• Moving Away From the Middle Ground

    Posted by Guest Blogger

    Jul. 25th, 2014

    Vera Triplett

    Photo: Vera Triplett

    Editor’s Note: Vera Triplett is the founder of Noble Minds Institute for Whole Child Learning, and a member of the 2014 Summer Launch cohort at 4.0 Schools. She has served in numerous leadership roles throughout the New Orleans education landscape, most recently as the Deputy Superintendent for Achievement for the Recovery School District. Dr. Triplett has also taught at the secondary and collegiate levels, while developing over a decade of clinical experience working with children through schools and various youth services organizations. She is a New Orleans native, and tweets at @VeraTriplettPhD.

    In over 20 years as an educator, counselor and parent, I have spent a lot of time observing teacher/student interactions and classroom practices. It has been abundantly clear to me for many years that the bulk of traditional instruction and instructional strategies are most effective with students who fall in the middle of the learning continuum. These groups of Kids aren’t considered “low performing” but they are also not knocking it out of the park, so to speak, as self-directed intrinsically, motivated students.

    I suspect that there are a whole host of reasons why traditional instructional strategies prove most effective with average students. The scholarly articles that argue a plethora of well researched hypothesis number in the thousands. However, there are two reasons in particular that I have observed first hand that the Noble Minds instructional delivery model has the potential to address. First, many times teachers are so focused on the deficits of low performing students that they neglect to recognize where strengths and areas of talent can be exploited to extend learning and be generalized to other subjects. For example, the student who doesn’t do well in math but excels in music class is often labeled as only being concerned about his elective classes and as a result the opportunity to use the connection between music notes and number work is missed.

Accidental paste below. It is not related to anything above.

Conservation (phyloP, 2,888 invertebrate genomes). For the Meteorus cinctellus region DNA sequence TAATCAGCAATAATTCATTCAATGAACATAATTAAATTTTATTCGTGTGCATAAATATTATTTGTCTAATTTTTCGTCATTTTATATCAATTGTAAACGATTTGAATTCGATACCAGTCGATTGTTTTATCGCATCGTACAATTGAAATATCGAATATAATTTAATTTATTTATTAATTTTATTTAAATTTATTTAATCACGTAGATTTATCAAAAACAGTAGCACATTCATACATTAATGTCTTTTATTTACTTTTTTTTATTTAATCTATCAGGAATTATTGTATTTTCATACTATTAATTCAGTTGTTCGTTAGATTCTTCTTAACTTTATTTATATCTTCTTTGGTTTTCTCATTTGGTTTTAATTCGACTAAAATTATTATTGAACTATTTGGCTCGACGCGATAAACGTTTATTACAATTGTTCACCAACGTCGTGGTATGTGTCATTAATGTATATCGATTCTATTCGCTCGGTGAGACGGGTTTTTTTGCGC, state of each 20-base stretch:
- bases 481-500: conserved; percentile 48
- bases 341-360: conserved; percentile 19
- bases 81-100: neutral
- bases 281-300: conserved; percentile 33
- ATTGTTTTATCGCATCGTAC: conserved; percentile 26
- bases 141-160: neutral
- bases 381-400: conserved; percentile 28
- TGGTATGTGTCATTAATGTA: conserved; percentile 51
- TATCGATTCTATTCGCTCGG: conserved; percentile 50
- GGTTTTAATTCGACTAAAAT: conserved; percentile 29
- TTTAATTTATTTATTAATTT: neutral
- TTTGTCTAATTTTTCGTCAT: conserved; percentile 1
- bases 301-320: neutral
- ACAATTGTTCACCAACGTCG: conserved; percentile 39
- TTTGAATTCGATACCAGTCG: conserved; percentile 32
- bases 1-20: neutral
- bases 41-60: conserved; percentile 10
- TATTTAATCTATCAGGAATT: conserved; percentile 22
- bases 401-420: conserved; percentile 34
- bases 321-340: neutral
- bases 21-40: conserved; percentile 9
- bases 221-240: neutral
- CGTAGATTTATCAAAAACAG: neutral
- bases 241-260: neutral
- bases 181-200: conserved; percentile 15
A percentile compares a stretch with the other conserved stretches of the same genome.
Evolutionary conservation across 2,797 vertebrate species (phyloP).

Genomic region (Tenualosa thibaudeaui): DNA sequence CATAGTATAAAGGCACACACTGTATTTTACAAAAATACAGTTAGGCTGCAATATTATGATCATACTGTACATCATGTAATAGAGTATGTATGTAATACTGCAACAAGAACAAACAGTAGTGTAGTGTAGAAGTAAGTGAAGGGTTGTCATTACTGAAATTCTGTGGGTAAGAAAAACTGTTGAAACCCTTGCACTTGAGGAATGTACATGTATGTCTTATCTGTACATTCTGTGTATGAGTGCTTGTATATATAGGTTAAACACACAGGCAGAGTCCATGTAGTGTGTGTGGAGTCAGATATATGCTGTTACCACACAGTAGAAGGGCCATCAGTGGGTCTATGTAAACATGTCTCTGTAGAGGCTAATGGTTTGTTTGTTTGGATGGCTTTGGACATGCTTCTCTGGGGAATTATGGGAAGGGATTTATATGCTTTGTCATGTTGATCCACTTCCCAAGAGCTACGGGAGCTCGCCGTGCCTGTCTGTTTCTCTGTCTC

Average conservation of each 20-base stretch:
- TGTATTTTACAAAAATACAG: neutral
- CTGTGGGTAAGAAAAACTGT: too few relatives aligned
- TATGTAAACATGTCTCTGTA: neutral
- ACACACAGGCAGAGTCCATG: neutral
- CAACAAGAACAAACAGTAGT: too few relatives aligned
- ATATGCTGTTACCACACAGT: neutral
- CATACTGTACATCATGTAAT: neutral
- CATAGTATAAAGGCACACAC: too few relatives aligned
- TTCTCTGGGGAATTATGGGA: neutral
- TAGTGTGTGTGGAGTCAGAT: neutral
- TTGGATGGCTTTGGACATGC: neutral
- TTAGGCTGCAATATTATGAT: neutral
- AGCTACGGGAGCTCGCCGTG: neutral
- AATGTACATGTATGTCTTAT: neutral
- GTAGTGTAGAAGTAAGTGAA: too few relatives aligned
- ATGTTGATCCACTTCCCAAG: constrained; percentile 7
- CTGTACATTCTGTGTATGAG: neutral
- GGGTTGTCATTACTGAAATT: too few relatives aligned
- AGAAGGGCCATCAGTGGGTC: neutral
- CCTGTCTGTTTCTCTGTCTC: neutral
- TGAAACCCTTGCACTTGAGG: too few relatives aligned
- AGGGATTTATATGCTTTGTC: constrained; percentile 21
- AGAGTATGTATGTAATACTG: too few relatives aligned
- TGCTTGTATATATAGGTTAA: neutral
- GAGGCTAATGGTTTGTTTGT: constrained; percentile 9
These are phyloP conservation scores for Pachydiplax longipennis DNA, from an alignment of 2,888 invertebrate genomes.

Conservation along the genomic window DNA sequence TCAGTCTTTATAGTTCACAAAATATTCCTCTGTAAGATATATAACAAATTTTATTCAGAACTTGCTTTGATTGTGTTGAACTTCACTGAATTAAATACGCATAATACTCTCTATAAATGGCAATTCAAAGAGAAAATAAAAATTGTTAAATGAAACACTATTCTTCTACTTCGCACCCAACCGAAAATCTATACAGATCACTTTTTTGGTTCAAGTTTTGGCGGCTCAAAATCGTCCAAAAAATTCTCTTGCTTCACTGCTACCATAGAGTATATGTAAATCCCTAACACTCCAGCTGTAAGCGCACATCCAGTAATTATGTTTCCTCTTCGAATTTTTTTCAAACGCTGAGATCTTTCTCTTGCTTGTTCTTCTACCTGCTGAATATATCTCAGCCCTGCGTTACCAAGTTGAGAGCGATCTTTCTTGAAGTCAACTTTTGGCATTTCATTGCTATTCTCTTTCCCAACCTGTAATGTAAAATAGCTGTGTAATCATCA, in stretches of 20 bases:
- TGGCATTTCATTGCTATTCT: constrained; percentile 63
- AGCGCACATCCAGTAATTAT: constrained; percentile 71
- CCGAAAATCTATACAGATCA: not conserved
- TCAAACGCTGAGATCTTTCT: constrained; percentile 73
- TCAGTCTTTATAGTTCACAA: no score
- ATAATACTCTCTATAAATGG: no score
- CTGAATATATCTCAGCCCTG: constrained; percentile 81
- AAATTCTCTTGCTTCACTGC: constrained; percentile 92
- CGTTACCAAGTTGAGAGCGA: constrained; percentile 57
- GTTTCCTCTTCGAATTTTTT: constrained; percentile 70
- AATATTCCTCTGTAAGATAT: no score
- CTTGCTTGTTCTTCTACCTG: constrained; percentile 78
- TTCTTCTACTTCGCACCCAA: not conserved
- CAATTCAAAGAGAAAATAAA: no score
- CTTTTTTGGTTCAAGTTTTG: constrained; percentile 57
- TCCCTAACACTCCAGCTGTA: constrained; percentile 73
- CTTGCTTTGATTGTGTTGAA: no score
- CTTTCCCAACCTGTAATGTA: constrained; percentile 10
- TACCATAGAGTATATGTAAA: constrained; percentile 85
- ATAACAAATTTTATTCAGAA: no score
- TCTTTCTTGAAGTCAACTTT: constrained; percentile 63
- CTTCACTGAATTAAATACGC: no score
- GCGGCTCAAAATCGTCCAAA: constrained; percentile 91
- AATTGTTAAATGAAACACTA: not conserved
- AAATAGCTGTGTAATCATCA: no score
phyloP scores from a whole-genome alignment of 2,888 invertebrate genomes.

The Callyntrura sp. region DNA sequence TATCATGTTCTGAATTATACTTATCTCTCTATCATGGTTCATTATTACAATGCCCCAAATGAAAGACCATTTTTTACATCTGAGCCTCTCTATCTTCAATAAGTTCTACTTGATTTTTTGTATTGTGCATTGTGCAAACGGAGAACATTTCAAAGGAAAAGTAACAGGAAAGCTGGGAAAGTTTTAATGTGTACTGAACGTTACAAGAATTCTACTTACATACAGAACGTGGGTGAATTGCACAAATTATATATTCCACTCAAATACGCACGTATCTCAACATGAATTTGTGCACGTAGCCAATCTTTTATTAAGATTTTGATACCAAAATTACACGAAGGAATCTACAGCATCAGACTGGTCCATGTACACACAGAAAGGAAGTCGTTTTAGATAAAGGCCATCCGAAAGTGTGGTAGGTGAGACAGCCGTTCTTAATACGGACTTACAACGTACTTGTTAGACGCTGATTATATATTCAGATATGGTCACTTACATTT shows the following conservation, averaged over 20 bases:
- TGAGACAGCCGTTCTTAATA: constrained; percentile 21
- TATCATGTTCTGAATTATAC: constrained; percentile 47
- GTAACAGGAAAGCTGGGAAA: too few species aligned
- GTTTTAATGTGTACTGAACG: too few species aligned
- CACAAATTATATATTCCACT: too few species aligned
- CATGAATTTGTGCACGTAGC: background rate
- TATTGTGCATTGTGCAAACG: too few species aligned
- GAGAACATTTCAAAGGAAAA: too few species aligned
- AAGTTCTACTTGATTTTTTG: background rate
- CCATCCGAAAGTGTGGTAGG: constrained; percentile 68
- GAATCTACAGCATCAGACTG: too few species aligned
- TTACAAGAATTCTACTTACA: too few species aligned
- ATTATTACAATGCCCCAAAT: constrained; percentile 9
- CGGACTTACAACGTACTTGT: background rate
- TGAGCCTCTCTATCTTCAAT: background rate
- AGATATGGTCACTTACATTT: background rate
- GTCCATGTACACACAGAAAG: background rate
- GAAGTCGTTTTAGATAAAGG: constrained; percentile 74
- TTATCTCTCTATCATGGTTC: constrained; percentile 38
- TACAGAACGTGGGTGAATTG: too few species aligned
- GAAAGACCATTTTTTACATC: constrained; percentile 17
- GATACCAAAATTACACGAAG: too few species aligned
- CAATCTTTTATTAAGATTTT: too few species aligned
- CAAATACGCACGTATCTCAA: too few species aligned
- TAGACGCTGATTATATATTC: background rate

In the case of high achieving students, they end up losing ground because there is so much emphasis on “Achievement Gap” closing that students who are naturally inclined to learning and doing “better than average” are left alone and aren’t provided the opportunity to extend their learning either. As a result what we see most often are students being moved from the middle to a rung higher but the lowest performing kids aren’t moving at all and the highest performing kids are being stunted.

    Enter Noble Minds — a school with a personalized learning lab approach that addresses the needs of learners at every level. We don’t do this by thinking outside of the box, we do it by removing the box altogether and focusing on teaching students how to think vs what to think. The learning lab is held up by four pillars:

    Whole Child Learning: We are concerned about both academic learning and personal development. Confident, secure, emotionally healthy children are able to take risks when they learn because they look at failure as a tool for learning.

    Learning by Doing, Everyday: Hands on learning making use of mediums that help students express what they’ve learned using how they learn best.

    Tight Feedback Loop: Students do not need to wait days and weeks to find out whether or not they are mastering an objective. Frequent checks for understanding let the teacher and the student know if the delivery style is working or if a pivot needs to happen.

    No back door: Suspension and expulsions are not an option. Instead, Noble Minds will initiate a restorative justice approach to discipline that holds students accountable while keeping them in the building so that there is not a break in their learning.

    Noble Minds Institute for Whole Child learning truly believes that the personalized learning lab approach is an effective approach to meeting all students where they are and increasing their proficiency.